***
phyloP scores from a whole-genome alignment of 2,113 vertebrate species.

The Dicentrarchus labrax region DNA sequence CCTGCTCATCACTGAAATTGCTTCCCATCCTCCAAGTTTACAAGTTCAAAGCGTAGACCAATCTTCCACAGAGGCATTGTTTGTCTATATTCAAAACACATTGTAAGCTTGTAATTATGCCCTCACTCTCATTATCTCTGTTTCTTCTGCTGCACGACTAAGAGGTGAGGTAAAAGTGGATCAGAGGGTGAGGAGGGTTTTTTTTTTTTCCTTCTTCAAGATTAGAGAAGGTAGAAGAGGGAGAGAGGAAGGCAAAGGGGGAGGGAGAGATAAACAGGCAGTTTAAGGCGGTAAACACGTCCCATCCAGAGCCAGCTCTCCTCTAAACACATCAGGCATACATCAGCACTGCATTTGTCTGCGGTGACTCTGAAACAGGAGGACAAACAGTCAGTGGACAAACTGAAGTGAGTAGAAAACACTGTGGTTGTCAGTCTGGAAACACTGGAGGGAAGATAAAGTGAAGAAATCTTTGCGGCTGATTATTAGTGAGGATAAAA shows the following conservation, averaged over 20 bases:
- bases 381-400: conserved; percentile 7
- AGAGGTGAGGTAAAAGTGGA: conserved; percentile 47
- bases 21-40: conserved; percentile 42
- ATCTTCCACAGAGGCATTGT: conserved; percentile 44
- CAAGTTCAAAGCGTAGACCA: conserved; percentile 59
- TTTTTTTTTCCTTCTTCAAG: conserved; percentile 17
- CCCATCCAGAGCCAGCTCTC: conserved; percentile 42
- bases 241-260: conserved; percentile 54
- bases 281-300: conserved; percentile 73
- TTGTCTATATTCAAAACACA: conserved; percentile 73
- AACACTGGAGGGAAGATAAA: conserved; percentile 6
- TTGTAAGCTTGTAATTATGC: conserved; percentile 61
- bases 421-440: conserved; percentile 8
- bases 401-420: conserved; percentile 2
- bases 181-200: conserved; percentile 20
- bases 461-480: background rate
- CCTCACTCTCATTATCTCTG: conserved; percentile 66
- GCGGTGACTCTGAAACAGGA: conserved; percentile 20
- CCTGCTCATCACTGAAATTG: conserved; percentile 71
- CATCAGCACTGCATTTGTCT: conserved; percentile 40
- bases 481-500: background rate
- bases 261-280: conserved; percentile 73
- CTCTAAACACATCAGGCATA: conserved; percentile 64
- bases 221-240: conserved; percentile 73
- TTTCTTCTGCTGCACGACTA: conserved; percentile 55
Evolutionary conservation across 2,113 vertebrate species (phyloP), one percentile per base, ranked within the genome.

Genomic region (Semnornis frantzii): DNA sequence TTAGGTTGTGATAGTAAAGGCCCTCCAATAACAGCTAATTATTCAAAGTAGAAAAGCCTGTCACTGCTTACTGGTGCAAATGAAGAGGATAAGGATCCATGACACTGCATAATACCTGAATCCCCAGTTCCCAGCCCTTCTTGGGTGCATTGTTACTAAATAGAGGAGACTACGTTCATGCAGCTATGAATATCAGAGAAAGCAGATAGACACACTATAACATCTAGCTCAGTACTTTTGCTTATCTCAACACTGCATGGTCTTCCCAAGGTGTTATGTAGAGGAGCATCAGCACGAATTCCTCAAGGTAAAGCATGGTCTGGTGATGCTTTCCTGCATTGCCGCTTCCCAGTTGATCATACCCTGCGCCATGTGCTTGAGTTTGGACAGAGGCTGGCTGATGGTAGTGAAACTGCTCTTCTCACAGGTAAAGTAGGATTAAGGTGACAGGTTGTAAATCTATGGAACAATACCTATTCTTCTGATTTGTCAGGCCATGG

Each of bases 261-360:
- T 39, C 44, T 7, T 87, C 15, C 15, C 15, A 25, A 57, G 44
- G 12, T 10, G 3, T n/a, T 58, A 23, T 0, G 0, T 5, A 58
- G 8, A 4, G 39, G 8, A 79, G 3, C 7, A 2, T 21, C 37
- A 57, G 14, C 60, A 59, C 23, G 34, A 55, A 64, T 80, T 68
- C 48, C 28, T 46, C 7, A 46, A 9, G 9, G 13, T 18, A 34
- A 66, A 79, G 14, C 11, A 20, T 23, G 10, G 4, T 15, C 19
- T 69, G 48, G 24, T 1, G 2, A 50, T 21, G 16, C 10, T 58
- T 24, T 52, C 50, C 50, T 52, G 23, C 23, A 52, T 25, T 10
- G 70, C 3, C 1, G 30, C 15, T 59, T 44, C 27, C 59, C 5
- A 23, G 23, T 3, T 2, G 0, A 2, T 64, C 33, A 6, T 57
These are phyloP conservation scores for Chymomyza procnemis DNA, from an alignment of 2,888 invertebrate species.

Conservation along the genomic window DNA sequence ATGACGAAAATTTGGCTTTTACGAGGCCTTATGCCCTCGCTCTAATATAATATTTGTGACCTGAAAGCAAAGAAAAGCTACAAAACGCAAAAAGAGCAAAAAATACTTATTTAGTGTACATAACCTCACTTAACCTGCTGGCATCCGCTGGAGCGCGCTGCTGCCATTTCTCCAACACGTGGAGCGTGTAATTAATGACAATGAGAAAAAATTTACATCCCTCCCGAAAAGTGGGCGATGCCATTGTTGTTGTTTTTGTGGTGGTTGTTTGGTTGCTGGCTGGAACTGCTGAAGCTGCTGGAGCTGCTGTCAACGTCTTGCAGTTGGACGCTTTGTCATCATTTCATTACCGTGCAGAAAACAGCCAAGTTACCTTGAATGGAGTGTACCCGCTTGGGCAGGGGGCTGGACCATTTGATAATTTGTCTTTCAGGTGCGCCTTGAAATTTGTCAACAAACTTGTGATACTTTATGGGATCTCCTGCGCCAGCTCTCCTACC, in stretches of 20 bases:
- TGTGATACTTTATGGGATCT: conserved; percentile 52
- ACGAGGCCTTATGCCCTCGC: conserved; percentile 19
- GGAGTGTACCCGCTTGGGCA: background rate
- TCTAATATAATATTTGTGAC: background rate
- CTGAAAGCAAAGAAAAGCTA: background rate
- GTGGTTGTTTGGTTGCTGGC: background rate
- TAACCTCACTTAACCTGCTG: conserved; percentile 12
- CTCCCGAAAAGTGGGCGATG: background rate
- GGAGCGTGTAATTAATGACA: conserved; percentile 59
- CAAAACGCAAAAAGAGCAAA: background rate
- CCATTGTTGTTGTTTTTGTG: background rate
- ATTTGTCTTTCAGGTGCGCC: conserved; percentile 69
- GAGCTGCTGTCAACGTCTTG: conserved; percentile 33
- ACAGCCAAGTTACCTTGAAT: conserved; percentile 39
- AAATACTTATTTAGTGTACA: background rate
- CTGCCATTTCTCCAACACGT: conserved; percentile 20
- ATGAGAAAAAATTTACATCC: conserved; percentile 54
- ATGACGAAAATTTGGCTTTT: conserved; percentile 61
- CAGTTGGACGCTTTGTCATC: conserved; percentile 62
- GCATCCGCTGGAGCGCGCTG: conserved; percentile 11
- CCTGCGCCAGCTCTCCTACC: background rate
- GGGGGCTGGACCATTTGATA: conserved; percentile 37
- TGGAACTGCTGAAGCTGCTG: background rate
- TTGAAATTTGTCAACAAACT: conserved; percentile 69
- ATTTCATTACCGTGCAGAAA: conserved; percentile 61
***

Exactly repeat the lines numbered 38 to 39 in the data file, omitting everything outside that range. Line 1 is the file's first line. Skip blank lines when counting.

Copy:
- T 24, T 52, C 50, C 50, T 52, G 23, C 23, A 52, T 25, T 10
- G 70, C 3, C 1, G 30, C 15, T 59, T 44, C 27, C 59, C 5